Although current references to the American Suit evoke images of a red, white and blue three piece polyester suit with a bald eagle tie to match, there was a time not too long ago when the American Suit was held as the epitome of traditional elegance. At the start of the 20th century, the vast majority of American men wore suits not only as a sign of respect but a sign of dignity. The tailored suit was the American man's uniform, both in the office and out on the town.
Starting in the late 1950s, the American Suit was embraced and shaped by the Ivy League style that was sweeping across college campuses. Not confined to the greens of Harvard and Brown, the Ivy Style suit was a product of the time period as demonstrated by Jack Lemmon in the 1960 Academy Award winning comedy classic, The Apartment. Popularized by domestic men's haberdasheries J.Press and Brooks Brothers, the natural shoulder, 3-to-2 buttoned, straight legged, single breasted suit was the most sought after suit in the market. It is said that in the late 1950s, 90% of all men owned a suit and 70% of all suits sold were in the "Ivy League" style.
Out of the 1970s and into the 1980s, two distinct style trends undid the American Suit. The first trend was the casualization of the menswear consumer. Office attire went casual, khakis became the man's modern uniform and the American suit was lost in translation. The second trend was the rise of Italian styled tailored apparel. The Italian silhouettes were not only slimmer, but the color palettes were more creative. Throughout the 1990s, those well-heeled American menswear consumers who valued impeccable dress ditched the American suit for the elegance of Italian dress.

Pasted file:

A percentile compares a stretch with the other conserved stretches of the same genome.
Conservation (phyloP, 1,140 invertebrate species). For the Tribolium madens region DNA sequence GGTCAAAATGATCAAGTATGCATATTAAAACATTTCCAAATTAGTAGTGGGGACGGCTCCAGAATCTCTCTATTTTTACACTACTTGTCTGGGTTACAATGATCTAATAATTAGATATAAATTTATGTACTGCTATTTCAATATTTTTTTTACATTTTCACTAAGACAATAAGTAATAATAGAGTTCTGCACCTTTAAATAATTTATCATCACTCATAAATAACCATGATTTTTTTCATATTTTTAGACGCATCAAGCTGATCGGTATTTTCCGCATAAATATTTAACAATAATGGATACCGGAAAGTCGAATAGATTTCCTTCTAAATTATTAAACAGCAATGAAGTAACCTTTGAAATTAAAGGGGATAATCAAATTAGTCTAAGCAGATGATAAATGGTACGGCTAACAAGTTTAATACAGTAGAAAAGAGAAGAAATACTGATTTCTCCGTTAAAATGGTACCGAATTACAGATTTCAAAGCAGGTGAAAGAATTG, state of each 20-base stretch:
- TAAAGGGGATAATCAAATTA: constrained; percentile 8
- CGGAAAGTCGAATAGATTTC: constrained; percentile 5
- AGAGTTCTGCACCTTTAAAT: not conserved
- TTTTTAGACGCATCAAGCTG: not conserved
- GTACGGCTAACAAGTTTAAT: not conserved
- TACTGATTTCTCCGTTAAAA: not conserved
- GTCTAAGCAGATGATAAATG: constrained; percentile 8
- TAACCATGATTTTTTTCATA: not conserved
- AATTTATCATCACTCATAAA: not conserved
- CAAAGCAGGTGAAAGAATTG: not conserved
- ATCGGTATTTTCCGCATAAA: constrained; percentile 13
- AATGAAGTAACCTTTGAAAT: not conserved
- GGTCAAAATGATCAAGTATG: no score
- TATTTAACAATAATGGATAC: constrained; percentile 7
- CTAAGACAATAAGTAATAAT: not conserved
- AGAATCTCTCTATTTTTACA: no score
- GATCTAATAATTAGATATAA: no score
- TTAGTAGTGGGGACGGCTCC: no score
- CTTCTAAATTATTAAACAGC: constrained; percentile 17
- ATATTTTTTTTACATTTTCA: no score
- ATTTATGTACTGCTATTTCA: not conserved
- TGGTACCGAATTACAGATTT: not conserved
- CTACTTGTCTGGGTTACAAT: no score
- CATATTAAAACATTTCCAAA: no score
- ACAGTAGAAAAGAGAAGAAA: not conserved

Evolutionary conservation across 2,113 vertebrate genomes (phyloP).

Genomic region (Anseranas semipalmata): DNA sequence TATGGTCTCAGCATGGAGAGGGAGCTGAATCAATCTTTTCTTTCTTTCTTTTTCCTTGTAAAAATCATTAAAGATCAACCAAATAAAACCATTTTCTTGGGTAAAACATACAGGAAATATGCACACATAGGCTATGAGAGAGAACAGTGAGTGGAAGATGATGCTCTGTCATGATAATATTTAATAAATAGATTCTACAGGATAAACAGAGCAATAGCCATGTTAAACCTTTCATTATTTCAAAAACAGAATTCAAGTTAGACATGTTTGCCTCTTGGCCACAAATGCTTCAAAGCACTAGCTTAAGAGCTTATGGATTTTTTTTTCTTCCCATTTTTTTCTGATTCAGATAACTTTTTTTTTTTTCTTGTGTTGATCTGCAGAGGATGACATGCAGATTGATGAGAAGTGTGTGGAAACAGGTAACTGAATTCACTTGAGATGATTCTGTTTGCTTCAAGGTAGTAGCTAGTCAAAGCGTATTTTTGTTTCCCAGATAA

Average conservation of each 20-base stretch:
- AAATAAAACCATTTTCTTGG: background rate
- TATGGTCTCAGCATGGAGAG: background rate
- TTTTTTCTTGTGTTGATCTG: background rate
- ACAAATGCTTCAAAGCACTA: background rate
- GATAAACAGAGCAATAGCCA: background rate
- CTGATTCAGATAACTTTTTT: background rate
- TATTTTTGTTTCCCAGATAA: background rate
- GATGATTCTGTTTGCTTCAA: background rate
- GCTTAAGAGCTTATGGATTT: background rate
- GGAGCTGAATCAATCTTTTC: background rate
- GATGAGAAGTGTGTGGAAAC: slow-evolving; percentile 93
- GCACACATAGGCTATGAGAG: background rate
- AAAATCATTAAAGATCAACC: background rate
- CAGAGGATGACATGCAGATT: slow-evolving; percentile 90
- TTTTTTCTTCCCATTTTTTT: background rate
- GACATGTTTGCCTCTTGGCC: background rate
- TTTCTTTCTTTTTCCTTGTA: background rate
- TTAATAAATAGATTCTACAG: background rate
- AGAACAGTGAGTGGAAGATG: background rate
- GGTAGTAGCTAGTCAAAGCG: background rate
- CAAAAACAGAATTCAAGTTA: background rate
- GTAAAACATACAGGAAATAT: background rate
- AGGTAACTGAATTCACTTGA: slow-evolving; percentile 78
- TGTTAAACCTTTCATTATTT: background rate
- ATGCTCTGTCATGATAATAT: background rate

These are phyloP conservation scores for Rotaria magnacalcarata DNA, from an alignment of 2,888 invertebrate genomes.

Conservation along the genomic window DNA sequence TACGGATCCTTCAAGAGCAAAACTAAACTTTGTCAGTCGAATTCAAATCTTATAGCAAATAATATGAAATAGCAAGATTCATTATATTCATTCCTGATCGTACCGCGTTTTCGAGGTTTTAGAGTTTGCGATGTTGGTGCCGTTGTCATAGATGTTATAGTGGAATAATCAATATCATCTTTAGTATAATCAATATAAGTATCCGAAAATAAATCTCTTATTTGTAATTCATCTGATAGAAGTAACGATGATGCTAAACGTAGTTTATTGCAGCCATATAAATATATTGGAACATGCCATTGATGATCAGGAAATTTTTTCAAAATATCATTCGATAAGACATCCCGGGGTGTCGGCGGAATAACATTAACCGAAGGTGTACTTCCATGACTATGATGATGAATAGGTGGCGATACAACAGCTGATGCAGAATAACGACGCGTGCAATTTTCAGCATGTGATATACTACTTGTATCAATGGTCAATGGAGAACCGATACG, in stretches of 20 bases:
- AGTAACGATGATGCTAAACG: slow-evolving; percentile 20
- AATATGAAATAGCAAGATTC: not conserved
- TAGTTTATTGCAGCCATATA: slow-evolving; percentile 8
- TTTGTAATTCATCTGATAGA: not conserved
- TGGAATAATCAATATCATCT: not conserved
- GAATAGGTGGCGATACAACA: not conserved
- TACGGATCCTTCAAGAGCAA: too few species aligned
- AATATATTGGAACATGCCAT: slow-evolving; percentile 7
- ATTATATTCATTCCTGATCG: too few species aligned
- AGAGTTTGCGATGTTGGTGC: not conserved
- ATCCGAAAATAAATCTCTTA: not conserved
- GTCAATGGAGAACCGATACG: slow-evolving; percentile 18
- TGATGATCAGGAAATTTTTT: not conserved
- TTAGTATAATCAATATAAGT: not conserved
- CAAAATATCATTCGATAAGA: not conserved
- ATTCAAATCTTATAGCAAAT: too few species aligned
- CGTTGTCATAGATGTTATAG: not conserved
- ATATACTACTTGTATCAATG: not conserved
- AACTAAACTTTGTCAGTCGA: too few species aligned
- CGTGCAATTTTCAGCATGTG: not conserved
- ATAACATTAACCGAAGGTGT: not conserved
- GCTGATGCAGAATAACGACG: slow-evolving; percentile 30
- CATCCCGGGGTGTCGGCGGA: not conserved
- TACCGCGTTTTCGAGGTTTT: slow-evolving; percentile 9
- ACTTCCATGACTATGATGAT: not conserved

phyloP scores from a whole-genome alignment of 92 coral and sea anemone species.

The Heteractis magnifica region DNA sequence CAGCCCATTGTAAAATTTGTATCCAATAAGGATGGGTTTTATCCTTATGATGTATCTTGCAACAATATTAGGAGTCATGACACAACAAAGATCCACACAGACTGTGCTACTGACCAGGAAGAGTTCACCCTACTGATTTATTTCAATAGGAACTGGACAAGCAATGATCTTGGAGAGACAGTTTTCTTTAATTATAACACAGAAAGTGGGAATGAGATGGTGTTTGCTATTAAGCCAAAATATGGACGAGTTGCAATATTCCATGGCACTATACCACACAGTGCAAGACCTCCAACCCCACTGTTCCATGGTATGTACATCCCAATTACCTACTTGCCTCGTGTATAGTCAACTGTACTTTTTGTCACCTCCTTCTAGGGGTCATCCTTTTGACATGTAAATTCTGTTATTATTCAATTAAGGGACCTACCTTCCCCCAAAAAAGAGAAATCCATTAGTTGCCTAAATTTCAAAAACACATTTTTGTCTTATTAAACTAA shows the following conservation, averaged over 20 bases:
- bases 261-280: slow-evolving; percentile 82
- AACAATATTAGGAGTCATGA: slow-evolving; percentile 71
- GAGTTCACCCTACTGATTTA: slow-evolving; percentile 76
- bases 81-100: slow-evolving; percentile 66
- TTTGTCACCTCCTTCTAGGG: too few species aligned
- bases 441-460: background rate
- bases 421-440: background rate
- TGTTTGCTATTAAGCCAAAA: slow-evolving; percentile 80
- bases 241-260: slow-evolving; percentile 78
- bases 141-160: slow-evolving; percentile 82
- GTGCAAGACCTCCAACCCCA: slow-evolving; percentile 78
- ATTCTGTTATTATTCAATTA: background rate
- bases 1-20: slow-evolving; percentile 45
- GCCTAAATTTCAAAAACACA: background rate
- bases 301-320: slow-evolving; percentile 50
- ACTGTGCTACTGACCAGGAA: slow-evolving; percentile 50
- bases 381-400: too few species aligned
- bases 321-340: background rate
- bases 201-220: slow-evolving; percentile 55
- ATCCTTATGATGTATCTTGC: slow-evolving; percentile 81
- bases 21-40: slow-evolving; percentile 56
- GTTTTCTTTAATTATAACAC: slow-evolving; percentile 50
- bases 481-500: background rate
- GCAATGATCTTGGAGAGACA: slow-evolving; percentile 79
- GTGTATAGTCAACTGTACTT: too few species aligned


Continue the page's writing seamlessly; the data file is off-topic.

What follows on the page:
Since the Great Recession, a convergence of trends has led to the revival of the American suit. First, younger consumers are seeking out clothing and other goods defined by their quality, authenticity and craftsmanship. They place value on heritage and local flavor. Second, after decades of dressing down, men have taken an interest in dressing up again. In a tight job market, a well-cut suit is one way to distinguish yourself from a pool of candidates. Third, Americans from Kansas City to Austin to Pittsburgh are eschewing the suburbs and moving back to urban areas, and tailored clothing complements city life. In short, today’s menswear consumer wants his wardrobe to reflect his values and lifestyle. While he may appreciate European refinement, he identifies with the American attitude and has an affinity for authentic American heritage whether he's a Hollywood leading man or an urban pioneer. The American suit is back.
/ Jacob Harrison Long, CEO American Woolen Company /